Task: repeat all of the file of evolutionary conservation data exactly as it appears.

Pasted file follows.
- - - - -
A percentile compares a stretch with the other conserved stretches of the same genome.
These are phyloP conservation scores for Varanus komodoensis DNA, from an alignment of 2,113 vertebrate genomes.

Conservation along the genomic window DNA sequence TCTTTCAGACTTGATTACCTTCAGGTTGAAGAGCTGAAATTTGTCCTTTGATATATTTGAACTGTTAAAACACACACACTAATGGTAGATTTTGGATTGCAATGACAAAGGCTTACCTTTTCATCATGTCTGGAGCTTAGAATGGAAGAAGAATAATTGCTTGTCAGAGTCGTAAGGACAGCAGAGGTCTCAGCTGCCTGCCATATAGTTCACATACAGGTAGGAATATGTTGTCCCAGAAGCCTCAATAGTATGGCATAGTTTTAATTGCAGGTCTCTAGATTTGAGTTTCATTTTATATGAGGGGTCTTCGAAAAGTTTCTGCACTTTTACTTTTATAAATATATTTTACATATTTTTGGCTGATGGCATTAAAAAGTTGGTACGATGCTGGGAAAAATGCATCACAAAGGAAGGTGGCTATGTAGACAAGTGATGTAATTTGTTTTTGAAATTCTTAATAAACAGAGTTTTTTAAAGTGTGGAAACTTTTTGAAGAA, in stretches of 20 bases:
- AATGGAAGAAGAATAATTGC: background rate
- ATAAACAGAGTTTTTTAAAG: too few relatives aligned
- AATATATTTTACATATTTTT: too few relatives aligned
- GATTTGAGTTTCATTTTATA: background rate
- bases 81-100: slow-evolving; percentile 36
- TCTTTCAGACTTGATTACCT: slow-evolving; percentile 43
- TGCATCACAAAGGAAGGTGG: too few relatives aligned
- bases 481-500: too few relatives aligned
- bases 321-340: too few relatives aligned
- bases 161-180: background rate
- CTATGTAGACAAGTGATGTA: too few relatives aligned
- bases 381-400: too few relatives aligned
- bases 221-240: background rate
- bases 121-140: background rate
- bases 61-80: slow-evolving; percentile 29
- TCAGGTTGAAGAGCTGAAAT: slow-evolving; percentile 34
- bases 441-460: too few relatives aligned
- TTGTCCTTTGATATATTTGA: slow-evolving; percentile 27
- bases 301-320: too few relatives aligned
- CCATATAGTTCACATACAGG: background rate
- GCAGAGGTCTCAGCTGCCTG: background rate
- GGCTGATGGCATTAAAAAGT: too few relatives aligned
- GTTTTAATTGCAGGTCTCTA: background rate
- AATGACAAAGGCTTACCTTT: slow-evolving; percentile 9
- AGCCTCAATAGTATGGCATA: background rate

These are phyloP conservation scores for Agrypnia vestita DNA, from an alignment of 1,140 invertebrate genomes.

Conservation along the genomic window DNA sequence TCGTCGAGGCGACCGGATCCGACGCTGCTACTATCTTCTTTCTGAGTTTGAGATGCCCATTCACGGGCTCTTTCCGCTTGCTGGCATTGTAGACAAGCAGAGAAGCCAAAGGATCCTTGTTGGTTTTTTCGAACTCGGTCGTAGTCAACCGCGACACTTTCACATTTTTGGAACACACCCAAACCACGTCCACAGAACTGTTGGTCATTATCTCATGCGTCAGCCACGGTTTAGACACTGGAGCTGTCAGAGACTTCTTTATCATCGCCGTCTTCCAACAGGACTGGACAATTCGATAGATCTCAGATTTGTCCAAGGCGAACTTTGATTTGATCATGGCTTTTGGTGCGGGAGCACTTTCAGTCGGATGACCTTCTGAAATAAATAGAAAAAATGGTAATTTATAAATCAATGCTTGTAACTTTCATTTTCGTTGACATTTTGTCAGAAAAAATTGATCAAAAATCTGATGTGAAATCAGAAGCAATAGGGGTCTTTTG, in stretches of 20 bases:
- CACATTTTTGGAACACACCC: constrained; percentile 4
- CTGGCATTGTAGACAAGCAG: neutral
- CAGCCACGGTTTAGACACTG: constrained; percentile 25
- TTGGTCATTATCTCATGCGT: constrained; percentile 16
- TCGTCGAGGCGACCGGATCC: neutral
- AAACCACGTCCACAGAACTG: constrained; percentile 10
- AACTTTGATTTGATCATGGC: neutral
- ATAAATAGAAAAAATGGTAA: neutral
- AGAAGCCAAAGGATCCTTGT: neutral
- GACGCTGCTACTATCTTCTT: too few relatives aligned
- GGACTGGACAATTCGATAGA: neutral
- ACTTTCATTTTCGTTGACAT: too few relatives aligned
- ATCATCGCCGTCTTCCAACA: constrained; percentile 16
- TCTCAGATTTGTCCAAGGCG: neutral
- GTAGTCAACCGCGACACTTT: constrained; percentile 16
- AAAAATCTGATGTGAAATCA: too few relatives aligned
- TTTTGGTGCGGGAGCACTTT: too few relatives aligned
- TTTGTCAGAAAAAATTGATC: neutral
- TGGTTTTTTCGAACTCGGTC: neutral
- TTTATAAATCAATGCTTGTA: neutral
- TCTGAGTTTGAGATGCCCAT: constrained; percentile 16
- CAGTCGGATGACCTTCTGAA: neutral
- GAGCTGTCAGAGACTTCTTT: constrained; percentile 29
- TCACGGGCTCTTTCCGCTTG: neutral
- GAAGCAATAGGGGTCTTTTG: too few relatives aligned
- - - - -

A percentile compares a stretch with the other conserved stretches of the same genome.
These are phyloP conservation scores for Varanus komodoensis DNA, from an alignment of 2,113 vertebrate genomes.

Conservation along the genomic window DNA sequence TCTTTCAGACTTGATTACCTTCAGGTTGAAGAGCTGAAATTTGTCCTTTGATATATTTGAACTGTTAAAACACACACACTAATGGTAGATTTTGGATTGCAATGACAAAGGCTTACCTTTTCATCATGTCTGGAGCTTAGAATGGAAGAAGAATAATTGCTTGTCAGAGTCGTAAGGACAGCAGAGGTCTCAGCTGCCTGCCATATAGTTCACATACAGGTAGGAATATGTTGTCCCAGAAGCCTCAATAGTATGGCATAGTTTTAATTGCAGGTCTCTAGATTTGAGTTTCATTTTATATGAGGGGTCTTCGAAAAGTTTCTGCACTTTTACTTTTATAAATATATTTTACATATTTTTGGCTGATGGCATTAAAAAGTTGGTACGATGCTGGGAAAAATGCATCACAAAGGAAGGTGGCTATGTAGACAAGTGATGTAATTTGTTTTTGAAATTCTTAATAAACAGAGTTTTTTAAAGTGTGGAAACTTTTTGAAGAA, in stretches of 20 bases:
- AATGGAAGAAGAATAATTGC: background rate
- ATAAACAGAGTTTTTTAAAG: too few relatives aligned
- AATATATTTTACATATTTTT: too few relatives aligned
- GATTTGAGTTTCATTTTATA: background rate
- bases 81-100: slow-evolving; percentile 36
- TCTTTCAGACTTGATTACCT: slow-evolving; percentile 43
- TGCATCACAAAGGAAGGTGG: too few relatives aligned
- bases 481-500: too few relatives aligned
- bases 321-340: too few relatives aligned
- bases 161-180: background rate
- CTATGTAGACAAGTGATGTA: too few relatives aligned
- bases 381-400: too few relatives aligned
- bases 221-240: background rate
- bases 121-140: background rate
- bases 61-80: slow-evolving; percentile 29
- TCAGGTTGAAGAGCTGAAAT: slow-evolving; percentile 34
- bases 441-460: too few relatives aligned
- TTGTCCTTTGATATATTTGA: slow-evolving; percentile 27
- bases 301-320: too few relatives aligned
- CCATATAGTTCACATACAGG: background rate
- GCAGAGGTCTCAGCTGCCTG: background rate
- GGCTGATGGCATTAAAAAGT: too few relatives aligned
- GTTTTAATTGCAGGTCTCTA: background rate
- AATGACAAAGGCTTACCTTT: slow-evolving; percentile 9
- AGCCTCAATAGTATGGCATA: background rate

These are phyloP conservation scores for Agrypnia vestita DNA, from an alignment of 1,140 invertebrate genomes.

Conservation along the genomic window DNA sequence TCGTCGAGGCGACCGGATCCGACGCTGCTACTATCTTCTTTCTGAGTTTGAGATGCCCATTCACGGGCTCTTTCCGCTTGCTGGCATTGTAGACAAGCAGAGAAGCCAAAGGATCCTTGTTGGTTTTTTCGAACTCGGTCGTAGTCAACCGCGACACTTTCACATTTTTGGAACACACCCAAACCACGTCCACAGAACTGTTGGTCATTATCTCATGCGTCAGCCACGGTTTAGACACTGGAGCTGTCAGAGACTTCTTTATCATCGCCGTCTTCCAACAGGACTGGACAATTCGATAGATCTCAGATTTGTCCAAGGCGAACTTTGATTTGATCATGGCTTTTGGTGCGGGAGCACTTTCAGTCGGATGACCTTCTGAAATAAATAGAAAAAATGGTAATTTATAAATCAATGCTTGTAACTTTCATTTTCGTTGACATTTTGTCAGAAAAAATTGATCAAAAATCTGATGTGAAATCAGAAGCAATAGGGGTCTTTTG, in stretches of 20 bases:
- CACATTTTTGGAACACACCC: constrained; percentile 4
- CTGGCATTGTAGACAAGCAG: neutral
- CAGCCACGGTTTAGACACTG: constrained; percentile 25
- TTGGTCATTATCTCATGCGT: constrained; percentile 16
- TCGTCGAGGCGACCGGATCC: neutral
- AAACCACGTCCACAGAACTG: constrained; percentile 10
- AACTTTGATTTGATCATGGC: neutral
- ATAAATAGAAAAAATGGTAA: neutral
- AGAAGCCAAAGGATCCTTGT: neutral
- GACGCTGCTACTATCTTCTT: too few relatives aligned
- GGACTGGACAATTCGATAGA: neutral
- ACTTTCATTTTCGTTGACAT: too few relatives aligned
- ATCATCGCCGTCTTCCAACA: constrained; percentile 16
- TCTCAGATTTGTCCAAGGCG: neutral
- GTAGTCAACCGCGACACTTT: constrained; percentile 16
- AAAAATCTGATGTGAAATCA: too few relatives aligned
- TTTTGGTGCGGGAGCACTTT: too few relatives aligned
- TTTGTCAGAAAAAATTGATC: neutral
- TGGTTTTTTCGAACTCGGTC: neutral
- TTTATAAATCAATGCTTGTA: neutral
- TCTGAGTTTGAGATGCCCAT: constrained; percentile 16
- CAGTCGGATGACCTTCTGAA: neutral
- GAGCTGTCAGAGACTTCTTT: constrained; percentile 29
- TCACGGGCTCTTTCCGCTTG: neutral
- GAAGCAATAGGGGTCTTTTG: too few relatives aligned